From Publishers Weekly
Until a few years ago, many faithful Christians saw popular culture the way the Dutch presumably see the oceanas a vast force to be kept at bay by any means necessary. That began to change with Tom Beaudoin's Virtual Faith, a heady mix of cultural analysis and theology. Fuller Theological Seminary alumni Detweiler and Taylor are the latest authors to call fellow Christians to take their thumbs out of the dike. Detweiler, producer of the City of the Angels Film Festival, and Taylor, a sound engineer with a roster of top clients, follow (ir)reverently in Beaudoin's wake, exploring the signs of a God-haunted generation in everything from Chris Ofili's dung-smattered Madonna to Jesus' appearance in South Park. Their book is ambitious in scope and smartly structured. Detweiler and Taylor begin with chapters on advertising and the role of celebrities, topics that other Christian commentators have generally ignored, and they are consistently alert to the commercial forces that drive pop culture's production and consumption. They are also witty, readable and passionate about both pop culture and their evangelical faith. But their cultural analysis borrows heavily from previous writers, and their claim to be discovering a "theology" of pop culture may surprise readers who expect a book from the Baker Academic imprint to engage its sources, whether Tom Beaudoin or Ned Flanders, with more critical rigor.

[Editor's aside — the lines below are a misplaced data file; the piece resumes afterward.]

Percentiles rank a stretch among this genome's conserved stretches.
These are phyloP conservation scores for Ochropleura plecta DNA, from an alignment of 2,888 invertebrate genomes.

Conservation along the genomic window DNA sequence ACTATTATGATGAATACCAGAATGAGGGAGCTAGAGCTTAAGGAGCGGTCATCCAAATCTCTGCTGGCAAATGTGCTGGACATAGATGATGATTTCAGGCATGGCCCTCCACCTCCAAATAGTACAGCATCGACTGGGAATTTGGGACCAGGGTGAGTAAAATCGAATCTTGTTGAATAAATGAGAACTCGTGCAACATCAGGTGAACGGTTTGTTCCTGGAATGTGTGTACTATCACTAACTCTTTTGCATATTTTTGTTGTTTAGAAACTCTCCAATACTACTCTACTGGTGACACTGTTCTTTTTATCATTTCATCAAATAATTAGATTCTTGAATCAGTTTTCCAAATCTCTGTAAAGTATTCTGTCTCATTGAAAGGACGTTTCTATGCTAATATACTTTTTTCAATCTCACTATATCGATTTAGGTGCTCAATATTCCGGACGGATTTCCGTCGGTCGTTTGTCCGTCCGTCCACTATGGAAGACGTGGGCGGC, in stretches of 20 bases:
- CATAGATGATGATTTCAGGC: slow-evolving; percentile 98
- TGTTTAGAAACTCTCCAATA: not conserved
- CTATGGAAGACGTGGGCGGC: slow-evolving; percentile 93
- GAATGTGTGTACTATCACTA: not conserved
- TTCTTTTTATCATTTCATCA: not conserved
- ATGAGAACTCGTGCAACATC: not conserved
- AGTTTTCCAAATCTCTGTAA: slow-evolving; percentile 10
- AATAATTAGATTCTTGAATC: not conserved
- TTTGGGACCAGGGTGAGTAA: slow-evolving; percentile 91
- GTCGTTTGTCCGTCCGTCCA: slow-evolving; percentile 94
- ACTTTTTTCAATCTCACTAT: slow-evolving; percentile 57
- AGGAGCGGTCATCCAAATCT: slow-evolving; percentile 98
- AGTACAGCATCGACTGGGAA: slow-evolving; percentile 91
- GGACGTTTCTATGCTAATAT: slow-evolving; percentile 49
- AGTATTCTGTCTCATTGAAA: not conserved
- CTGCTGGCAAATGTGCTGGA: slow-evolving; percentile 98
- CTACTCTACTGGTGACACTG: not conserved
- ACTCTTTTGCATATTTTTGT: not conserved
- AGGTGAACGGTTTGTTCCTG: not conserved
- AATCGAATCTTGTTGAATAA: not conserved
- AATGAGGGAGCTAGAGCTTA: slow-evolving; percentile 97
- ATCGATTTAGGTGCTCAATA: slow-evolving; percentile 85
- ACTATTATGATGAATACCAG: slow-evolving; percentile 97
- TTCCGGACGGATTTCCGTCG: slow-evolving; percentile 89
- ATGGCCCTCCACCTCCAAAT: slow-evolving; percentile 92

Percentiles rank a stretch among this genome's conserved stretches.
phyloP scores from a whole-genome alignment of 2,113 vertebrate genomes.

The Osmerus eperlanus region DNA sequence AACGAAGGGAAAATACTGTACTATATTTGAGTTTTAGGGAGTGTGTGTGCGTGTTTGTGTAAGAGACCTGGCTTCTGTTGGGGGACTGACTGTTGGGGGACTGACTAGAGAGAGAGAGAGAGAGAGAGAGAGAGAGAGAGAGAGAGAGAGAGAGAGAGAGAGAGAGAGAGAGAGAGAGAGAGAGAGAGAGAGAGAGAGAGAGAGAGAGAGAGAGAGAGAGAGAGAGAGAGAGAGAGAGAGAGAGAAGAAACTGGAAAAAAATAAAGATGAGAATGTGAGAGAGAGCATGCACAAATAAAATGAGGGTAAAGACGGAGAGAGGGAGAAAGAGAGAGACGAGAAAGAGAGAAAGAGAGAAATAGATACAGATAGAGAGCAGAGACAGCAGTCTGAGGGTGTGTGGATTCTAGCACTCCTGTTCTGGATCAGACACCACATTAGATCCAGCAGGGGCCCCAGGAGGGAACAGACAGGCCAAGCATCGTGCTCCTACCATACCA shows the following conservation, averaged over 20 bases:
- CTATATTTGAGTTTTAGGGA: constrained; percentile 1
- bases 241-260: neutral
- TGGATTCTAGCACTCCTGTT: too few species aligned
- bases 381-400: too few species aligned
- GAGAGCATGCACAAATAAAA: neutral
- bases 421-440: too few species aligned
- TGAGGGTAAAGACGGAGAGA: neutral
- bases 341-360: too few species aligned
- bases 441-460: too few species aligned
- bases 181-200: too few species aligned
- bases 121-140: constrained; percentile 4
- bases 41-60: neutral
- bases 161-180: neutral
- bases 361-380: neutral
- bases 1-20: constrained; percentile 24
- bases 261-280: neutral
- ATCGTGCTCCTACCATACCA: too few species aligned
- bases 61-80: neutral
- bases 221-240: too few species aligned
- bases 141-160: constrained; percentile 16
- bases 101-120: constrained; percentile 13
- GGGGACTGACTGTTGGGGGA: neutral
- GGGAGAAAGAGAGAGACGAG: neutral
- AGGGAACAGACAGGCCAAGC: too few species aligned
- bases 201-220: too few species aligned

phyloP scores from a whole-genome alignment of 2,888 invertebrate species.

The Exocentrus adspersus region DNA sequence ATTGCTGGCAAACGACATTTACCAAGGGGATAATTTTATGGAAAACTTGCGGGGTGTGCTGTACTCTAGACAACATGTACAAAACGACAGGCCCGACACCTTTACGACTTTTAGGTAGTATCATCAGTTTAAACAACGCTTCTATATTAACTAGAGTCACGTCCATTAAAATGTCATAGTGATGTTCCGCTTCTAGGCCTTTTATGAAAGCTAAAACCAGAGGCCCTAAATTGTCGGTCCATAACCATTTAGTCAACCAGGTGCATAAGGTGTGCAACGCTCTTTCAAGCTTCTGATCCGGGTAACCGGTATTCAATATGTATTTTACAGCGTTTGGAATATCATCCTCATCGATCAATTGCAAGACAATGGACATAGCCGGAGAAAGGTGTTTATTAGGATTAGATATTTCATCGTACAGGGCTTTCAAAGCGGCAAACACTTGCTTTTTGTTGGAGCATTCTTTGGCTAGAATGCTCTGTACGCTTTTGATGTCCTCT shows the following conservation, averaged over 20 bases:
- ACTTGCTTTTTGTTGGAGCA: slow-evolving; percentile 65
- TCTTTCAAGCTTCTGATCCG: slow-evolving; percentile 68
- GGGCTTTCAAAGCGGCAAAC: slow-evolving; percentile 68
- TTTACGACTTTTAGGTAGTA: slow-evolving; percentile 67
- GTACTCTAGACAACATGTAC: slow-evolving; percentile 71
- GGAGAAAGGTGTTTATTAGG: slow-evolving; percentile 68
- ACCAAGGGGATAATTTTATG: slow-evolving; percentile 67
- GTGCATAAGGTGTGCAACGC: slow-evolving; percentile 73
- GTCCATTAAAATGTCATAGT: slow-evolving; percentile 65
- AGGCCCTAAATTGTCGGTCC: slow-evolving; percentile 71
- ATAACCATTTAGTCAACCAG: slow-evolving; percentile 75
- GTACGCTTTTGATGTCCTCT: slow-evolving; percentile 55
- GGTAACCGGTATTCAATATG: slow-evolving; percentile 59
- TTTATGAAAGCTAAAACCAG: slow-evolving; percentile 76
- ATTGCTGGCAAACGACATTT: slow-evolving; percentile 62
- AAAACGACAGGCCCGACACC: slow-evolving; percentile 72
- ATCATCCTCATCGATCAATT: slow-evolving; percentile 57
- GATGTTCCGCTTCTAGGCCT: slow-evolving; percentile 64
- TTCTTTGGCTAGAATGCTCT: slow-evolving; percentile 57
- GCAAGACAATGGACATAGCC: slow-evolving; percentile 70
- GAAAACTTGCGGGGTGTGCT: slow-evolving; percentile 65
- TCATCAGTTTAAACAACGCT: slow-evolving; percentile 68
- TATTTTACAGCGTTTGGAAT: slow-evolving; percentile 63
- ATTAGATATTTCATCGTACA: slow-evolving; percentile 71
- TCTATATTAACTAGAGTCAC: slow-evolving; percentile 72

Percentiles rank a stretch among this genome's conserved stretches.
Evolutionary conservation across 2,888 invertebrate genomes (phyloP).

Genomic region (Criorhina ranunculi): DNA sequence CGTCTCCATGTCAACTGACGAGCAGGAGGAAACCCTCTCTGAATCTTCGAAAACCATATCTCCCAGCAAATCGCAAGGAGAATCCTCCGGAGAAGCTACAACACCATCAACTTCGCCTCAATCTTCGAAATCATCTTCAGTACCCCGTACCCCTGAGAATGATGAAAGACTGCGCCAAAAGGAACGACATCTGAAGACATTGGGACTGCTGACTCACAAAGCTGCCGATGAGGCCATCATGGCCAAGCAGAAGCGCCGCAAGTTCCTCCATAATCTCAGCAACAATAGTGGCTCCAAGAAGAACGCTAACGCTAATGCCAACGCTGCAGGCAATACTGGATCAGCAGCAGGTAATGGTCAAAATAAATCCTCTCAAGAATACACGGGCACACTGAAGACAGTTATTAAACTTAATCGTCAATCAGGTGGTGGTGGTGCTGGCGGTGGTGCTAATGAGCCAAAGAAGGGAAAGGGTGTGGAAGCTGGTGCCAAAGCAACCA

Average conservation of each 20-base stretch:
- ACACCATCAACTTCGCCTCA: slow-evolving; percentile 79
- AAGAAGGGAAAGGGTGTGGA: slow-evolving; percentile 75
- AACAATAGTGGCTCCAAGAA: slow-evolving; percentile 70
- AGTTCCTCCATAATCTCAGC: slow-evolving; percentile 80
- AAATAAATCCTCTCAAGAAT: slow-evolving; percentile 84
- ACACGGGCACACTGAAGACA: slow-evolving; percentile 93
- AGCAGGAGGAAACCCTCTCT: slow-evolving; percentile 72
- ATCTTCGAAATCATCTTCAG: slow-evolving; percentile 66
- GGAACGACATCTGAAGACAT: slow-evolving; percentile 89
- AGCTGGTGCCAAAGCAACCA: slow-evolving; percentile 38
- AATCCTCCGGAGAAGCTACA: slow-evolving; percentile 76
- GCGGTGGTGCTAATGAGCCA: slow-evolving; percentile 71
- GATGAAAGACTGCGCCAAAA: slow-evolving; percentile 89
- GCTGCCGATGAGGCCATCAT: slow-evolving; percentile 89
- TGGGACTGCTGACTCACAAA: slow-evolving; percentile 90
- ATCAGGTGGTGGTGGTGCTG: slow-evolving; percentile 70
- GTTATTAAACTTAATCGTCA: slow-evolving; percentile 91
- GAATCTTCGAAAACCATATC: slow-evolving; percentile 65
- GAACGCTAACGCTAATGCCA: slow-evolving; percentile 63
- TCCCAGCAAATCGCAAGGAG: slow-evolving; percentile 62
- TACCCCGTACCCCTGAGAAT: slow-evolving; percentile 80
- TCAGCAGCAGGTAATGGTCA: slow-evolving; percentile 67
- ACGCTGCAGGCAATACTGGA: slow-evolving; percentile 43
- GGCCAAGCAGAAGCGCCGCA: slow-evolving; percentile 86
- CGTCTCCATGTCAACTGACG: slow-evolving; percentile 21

Copyright 2003 Reed Business Information, Inc.
From the Back Cover
Craig Detweiler (M.F.A., University of Southern California, School of Cinema/TV) is an accomplished screenwriter whose movies include Extreme Days. He is the codirector of Reel Spirituality, an annual international film roundtable conference, and adjunct professor at the Los Angeles Film Studies Center.
Barry Taylor (Ph.D., Fuller Theological Seminary), adjunct professor of popular culture and theology at Fuller, is a professional musician, painter, and the leader of New Ground, an alternative worship gathering in Los Angeles.